During the last contest (Smash The Code), some people said (on the chat) they were doing most of the testing locally on their own machine, without running the code in the CodinGame IDE.
And some contestants apparently made their own renderer of the game to be able to test more easily, which is really cool but probably time consuming!
On my side, I only use (for now) the CodinGame Chrome extension for writing code in my own editor, but still running it through the CodinGame IDE.
I feel like it would be much more productive to be able to set breakpoints and step through the code, but I haven’t got any other idea on how to do it than scraping the inputs / outputs of a particular game manually (printf and copy pasting, quite tedious), save them to a local file and run the program against that file.
So yeah, I was just curious how you worked on your bot, not the strategy, but more about the workflow, debugging, iteration and tools.
Don’t hesitate to share your tips and tricks
For this contest, I only had a local simulator with outputs of the grid in ASCII in the console. For the previous contest, I wrote a graphic visualization using cairo to help me debugging my simulations, but that’s usually much more work (although I now have a simple framework for that).
Even if its good enough for coding simple puzzle, I feel like the browser IDE is too slow and lacks my favorite edit shortcuts compared to Sublime Text for example. it’s also much faster to try to compile locally to see if there’s any problem with the code compared to the online compilation, which takes some time.
Last thing, I also splitted my code in several modules locally, that i merge together before submitting the code in the IDE. It’s not very convenient to have to preprocess the code before being able to submit it, but at least I have some reusable modules that I can leverage on other contests and puzzles.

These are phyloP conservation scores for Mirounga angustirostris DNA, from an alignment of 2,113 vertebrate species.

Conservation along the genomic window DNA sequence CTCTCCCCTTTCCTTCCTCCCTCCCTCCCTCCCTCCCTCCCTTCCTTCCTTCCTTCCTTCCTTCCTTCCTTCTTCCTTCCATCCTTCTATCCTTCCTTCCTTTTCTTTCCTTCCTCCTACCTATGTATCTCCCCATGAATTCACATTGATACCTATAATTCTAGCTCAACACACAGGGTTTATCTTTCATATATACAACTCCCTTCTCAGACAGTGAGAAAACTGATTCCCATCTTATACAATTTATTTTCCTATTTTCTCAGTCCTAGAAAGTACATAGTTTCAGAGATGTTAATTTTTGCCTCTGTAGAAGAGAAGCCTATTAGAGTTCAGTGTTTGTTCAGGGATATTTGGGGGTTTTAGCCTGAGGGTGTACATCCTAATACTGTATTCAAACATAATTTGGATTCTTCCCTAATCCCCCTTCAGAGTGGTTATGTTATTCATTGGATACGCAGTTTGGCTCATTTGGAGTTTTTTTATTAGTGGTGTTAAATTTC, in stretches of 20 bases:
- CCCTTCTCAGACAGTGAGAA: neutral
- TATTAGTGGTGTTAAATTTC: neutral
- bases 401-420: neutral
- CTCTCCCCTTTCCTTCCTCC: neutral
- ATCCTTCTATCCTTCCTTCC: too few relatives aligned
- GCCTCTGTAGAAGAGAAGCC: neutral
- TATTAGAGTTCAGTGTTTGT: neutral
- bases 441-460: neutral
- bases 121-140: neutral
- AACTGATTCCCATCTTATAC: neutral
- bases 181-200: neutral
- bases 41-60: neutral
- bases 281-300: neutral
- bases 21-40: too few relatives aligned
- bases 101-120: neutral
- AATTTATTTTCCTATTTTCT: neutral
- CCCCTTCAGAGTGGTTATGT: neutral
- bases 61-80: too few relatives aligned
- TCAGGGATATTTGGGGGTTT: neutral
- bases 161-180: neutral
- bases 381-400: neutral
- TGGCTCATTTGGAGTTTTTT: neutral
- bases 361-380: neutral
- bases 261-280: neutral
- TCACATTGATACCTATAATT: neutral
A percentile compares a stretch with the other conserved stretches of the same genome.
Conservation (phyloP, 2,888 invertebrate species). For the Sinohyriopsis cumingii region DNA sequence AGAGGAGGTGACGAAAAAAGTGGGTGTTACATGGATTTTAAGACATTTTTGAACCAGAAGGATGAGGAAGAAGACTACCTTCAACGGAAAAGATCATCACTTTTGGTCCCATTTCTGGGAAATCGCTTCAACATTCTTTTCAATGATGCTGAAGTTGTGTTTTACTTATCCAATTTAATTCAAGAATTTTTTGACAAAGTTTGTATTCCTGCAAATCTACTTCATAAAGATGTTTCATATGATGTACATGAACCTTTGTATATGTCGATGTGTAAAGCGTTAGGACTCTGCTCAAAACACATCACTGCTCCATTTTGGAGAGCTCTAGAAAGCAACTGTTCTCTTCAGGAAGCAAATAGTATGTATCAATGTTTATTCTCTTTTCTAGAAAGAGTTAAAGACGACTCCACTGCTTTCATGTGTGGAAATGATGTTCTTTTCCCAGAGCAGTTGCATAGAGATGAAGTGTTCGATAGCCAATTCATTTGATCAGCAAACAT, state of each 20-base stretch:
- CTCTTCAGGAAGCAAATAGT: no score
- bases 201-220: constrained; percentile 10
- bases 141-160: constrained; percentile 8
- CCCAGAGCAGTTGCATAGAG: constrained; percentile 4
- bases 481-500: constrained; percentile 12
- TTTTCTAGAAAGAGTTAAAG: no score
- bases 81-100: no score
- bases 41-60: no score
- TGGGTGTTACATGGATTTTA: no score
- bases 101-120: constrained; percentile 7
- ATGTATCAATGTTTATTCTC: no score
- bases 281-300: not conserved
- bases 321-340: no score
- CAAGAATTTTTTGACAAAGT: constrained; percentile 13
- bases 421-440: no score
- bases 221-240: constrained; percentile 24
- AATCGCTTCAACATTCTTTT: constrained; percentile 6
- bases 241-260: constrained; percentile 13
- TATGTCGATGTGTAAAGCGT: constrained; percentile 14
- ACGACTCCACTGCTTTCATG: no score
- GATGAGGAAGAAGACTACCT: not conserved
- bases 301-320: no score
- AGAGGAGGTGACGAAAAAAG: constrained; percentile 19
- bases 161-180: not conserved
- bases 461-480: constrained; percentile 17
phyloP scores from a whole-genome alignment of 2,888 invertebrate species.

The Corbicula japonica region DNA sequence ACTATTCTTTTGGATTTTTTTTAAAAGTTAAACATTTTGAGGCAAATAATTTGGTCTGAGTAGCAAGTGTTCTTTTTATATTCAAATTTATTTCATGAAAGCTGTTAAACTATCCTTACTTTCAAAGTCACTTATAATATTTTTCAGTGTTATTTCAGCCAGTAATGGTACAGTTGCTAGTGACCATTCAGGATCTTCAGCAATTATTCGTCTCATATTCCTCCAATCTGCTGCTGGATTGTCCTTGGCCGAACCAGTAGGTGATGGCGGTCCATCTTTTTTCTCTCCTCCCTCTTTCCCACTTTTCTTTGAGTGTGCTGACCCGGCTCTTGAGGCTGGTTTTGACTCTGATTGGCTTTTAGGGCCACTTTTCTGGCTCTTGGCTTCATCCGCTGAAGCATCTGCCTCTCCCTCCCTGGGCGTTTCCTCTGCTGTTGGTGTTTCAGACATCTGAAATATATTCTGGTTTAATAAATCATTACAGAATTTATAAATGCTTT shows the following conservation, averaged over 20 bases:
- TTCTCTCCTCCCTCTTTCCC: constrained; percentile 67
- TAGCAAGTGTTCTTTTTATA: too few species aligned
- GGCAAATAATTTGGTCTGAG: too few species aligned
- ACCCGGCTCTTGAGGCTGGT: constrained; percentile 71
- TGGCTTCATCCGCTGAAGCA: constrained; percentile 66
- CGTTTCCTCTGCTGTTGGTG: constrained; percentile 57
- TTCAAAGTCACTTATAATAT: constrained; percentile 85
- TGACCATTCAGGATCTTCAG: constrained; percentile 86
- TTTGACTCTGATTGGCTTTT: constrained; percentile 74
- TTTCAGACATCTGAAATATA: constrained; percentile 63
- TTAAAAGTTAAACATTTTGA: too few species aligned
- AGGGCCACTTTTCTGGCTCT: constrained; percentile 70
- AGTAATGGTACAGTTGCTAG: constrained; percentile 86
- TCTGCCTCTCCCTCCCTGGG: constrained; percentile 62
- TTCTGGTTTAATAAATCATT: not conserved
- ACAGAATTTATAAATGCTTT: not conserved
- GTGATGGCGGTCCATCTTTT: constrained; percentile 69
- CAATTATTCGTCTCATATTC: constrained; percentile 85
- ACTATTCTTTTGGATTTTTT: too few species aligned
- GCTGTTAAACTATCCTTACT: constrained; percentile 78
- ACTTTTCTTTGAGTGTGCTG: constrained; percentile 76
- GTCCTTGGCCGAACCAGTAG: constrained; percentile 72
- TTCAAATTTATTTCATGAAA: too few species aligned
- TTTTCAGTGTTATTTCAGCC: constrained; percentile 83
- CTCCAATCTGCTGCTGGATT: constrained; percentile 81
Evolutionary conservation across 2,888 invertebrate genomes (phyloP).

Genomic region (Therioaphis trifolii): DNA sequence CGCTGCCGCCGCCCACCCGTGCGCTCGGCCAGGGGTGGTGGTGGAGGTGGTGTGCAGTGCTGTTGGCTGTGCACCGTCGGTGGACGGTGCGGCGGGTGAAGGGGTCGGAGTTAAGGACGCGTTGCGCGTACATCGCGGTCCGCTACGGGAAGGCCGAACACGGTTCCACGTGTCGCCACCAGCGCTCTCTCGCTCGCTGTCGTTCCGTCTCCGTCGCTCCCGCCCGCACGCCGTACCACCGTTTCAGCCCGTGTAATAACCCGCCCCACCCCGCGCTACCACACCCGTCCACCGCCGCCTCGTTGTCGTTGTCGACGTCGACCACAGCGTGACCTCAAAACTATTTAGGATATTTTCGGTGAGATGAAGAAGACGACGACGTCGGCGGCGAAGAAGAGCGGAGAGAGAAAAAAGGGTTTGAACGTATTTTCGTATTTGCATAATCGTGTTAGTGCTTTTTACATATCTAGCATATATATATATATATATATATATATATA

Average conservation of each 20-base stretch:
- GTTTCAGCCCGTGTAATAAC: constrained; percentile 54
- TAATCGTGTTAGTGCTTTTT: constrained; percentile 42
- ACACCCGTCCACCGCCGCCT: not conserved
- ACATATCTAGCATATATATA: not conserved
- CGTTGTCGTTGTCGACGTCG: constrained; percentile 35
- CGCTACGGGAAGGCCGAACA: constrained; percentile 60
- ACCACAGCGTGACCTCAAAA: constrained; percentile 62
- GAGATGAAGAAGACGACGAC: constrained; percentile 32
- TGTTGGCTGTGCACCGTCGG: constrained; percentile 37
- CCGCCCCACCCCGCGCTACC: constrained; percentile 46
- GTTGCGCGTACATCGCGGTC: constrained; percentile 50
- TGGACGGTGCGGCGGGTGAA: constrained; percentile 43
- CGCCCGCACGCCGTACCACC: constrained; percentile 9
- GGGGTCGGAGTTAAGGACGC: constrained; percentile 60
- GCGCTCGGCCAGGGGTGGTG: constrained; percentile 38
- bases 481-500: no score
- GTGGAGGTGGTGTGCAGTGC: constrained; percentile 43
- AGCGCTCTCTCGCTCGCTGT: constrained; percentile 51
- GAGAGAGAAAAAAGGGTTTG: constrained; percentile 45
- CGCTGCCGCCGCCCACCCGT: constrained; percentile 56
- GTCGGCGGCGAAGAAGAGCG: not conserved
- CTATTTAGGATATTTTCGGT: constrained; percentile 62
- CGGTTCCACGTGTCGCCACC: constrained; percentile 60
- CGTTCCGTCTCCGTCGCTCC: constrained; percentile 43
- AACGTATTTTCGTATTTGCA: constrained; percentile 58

If there’s one thing that I would love to see, and I believe the idea was raised already in another topic, it would be to have the possibility to create separate include files associated with your account and that you could include in any puzzle or contest.
Regarding the editor performance and convenience, I believe that there’s not much to do about it and editing a file locally will always be easier.
It’s true that it can really take some time to compile when the CG servers are loaded…
That would be really great if CG could provide us with a simple local frame work for testing purpose.
Probably difficult to include all the languages, but if it was even just with c++ that would be great
It would not only be nice for us but would also relieve CG servers from a bunch of load.
Why would it need to be different for different languages? Just upload a binary taking 2 binaries as argument (or even just a stdin/stdout and play against one of the NPC bosses)…
It would be good for the servers, and also for the clients (the visualizer was quite painful to use for this contest, due to pôor synchronization between GUI and console output and the fact that the game board is cleared when losing), even disregarding performance issues.